Government Report: May 10, 2007


Senate Passes Drug Safety Bill With No DTC Restrictions
The U.S. Senate has approved an amendment that gives the FDA authority to assess monetary penalties for false or misleading advertising and allows for pre-submission of direct-to-consumer pharmaceutical advertising to the FDA. The amendment, introduced by Sen. Pat Roberts, R-Kan., repeals restrictions on commercial speech contained in the original version of the bill that would have given the FDA authority to impose a two-year moratorium on prescription drug advertising, to preapprove DTC ads and to add additional mandatory warning language. The amended bill, S. 1082, introduced by Senate Health, Education, Labor and Pensions Committee Chairman Ted Kennedy, D-Mass., and Ranking Member Mike Enzi, R-Wyo., ultimately won bipartisan support and received a 93-1 vote. A similar bill introduced by Rep. Henry Waxman, D-Calif., has not been considered in the House. In its current form, Waxman’s bill would authorize the FDA to impose a three-year moratorium on DTC ads.
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House Judiciary Committee Approves Spyware Bill
The House Judiciary Committee has approved the Internet Spyware Prevention Act, which would prohibit installing unauthorized code or software on a computer and use the software to obtain or transmit personal information. Introduced by Reps. Zoe Lofgren, D-Calif., and Bob Goodlatte, R-Va., H.R. 1525 differs from other spyware bills under consideration because it targets individuals responsible for installing software, rather than placing limits on technology. Rep. Goodlatte, who originally authored the bill in 2004, said, "by imposing criminal penalties on these bad actors, this legislation will help deter the use of spyware and will thus help protect consumers from these aggressive attacks." A similar bill passed the House in 2005 but never received a Senate vote.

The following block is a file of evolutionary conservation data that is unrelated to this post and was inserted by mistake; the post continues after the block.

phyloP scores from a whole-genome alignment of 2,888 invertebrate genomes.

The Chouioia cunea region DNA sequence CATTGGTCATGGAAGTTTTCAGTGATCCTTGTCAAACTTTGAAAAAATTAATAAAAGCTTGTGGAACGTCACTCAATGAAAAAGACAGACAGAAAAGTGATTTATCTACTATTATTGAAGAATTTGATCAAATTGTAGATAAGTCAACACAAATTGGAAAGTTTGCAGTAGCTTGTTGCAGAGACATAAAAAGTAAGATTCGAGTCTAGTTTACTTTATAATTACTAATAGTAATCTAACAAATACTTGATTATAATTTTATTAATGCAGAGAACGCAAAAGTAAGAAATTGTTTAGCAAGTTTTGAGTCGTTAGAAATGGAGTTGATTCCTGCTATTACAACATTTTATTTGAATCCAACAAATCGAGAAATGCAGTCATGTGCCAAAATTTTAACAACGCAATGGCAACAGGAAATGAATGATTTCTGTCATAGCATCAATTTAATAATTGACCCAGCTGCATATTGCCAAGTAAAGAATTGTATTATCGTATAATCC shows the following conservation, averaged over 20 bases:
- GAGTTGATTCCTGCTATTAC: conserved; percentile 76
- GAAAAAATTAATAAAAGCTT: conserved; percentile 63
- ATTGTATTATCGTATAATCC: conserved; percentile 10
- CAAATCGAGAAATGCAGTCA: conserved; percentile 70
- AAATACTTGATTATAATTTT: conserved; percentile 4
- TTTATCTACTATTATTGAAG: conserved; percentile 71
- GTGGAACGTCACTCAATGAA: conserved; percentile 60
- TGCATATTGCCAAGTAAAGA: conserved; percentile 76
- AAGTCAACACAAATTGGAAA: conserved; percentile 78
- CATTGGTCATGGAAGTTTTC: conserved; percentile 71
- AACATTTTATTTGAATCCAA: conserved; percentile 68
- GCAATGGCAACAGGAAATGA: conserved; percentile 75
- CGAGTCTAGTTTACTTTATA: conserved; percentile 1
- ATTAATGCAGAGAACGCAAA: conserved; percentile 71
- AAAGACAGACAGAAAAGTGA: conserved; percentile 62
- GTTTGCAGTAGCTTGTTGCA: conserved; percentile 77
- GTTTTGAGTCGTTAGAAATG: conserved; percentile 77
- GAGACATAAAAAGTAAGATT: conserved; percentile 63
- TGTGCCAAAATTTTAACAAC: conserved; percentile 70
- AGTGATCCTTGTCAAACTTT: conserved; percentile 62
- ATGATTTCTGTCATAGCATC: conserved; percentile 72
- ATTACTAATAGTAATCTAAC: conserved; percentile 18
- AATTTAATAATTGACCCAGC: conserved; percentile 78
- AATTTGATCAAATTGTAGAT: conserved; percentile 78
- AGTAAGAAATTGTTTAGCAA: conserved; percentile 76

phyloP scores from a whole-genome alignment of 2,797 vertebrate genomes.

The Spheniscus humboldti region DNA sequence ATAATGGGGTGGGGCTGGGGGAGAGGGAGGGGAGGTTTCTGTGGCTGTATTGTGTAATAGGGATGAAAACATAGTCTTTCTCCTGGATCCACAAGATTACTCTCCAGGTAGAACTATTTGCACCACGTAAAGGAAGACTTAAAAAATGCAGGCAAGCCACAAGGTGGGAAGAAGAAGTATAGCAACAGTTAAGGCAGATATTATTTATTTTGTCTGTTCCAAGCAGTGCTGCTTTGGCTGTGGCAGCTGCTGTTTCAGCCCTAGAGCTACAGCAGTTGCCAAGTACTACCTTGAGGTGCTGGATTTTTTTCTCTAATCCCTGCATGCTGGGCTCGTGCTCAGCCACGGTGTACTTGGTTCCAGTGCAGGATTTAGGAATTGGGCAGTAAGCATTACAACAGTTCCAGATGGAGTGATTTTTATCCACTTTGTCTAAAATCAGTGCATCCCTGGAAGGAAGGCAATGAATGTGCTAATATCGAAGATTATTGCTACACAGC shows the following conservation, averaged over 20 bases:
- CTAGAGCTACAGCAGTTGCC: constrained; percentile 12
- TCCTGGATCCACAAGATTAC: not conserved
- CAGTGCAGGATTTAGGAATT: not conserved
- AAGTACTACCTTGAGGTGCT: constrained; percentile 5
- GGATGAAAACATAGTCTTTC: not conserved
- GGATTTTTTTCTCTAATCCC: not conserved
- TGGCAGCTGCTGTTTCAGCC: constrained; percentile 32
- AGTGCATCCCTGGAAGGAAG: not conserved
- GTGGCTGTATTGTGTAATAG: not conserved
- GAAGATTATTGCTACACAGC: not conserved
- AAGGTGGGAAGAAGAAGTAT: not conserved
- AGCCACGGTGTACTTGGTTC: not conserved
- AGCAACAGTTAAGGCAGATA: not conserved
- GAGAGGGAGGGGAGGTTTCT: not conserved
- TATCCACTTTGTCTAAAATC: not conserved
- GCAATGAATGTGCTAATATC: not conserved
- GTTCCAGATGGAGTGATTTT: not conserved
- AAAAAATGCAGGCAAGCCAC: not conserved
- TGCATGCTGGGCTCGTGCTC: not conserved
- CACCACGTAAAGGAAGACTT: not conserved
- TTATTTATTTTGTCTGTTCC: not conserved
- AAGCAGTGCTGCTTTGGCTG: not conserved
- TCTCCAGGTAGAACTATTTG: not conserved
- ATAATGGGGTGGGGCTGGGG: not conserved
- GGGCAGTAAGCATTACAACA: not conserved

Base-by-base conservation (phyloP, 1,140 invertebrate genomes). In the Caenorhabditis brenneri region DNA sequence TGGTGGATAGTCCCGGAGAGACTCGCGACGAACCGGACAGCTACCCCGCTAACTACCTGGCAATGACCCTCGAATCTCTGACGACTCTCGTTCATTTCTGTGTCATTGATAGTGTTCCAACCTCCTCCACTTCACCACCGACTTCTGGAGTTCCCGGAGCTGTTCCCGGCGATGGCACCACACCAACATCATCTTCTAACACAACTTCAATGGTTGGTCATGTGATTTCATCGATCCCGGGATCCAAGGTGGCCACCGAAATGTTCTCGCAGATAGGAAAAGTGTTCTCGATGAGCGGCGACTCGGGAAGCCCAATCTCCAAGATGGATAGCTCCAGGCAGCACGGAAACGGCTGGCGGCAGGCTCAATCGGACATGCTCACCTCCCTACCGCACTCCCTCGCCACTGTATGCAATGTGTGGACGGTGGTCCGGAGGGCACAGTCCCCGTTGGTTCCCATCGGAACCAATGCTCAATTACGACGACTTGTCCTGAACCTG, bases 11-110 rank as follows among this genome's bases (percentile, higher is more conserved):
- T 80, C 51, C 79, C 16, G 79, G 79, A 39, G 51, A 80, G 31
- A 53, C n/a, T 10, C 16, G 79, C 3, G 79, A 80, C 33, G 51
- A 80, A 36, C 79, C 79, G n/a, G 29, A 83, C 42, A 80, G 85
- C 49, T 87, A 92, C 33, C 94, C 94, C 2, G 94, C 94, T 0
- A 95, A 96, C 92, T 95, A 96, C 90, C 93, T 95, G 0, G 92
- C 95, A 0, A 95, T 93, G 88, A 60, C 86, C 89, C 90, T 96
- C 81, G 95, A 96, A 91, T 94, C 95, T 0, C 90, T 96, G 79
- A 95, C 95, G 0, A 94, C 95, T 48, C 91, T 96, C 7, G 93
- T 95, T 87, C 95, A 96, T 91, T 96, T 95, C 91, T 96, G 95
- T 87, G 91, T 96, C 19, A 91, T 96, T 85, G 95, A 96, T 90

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Study on Effects of Alcohol Advertising on Children Released
A new study has compared children’s exposure to alcohol advertising with underage drinking. The study is based on a two surveys of 1,786 South Dakota children. The first phase of the study asked sixth graders about their exposure to alcohol advertising, and the second, conducted a year later, asked the same children about drinking behaviors. The RAND Corporation, a nonprofit research group, sponsored the study, titled "Early Adolescent Exposure to Alcohol Advertising and its Relationship to Underage Drinking." The study found that television ads are a factor in contributing to children’s awareness of alcohol products. It also found that 19 percent of children in the study owned a promotional item such as a hat or t-shirt, and this group was nearly twice as likely to drink or intend to drink than the rest of the study group.
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Government Affairs Conference Highlights Page
A highlights page of the 2007 National Advertising Joint Government Affairs Conference is available now on the AAF Web site at
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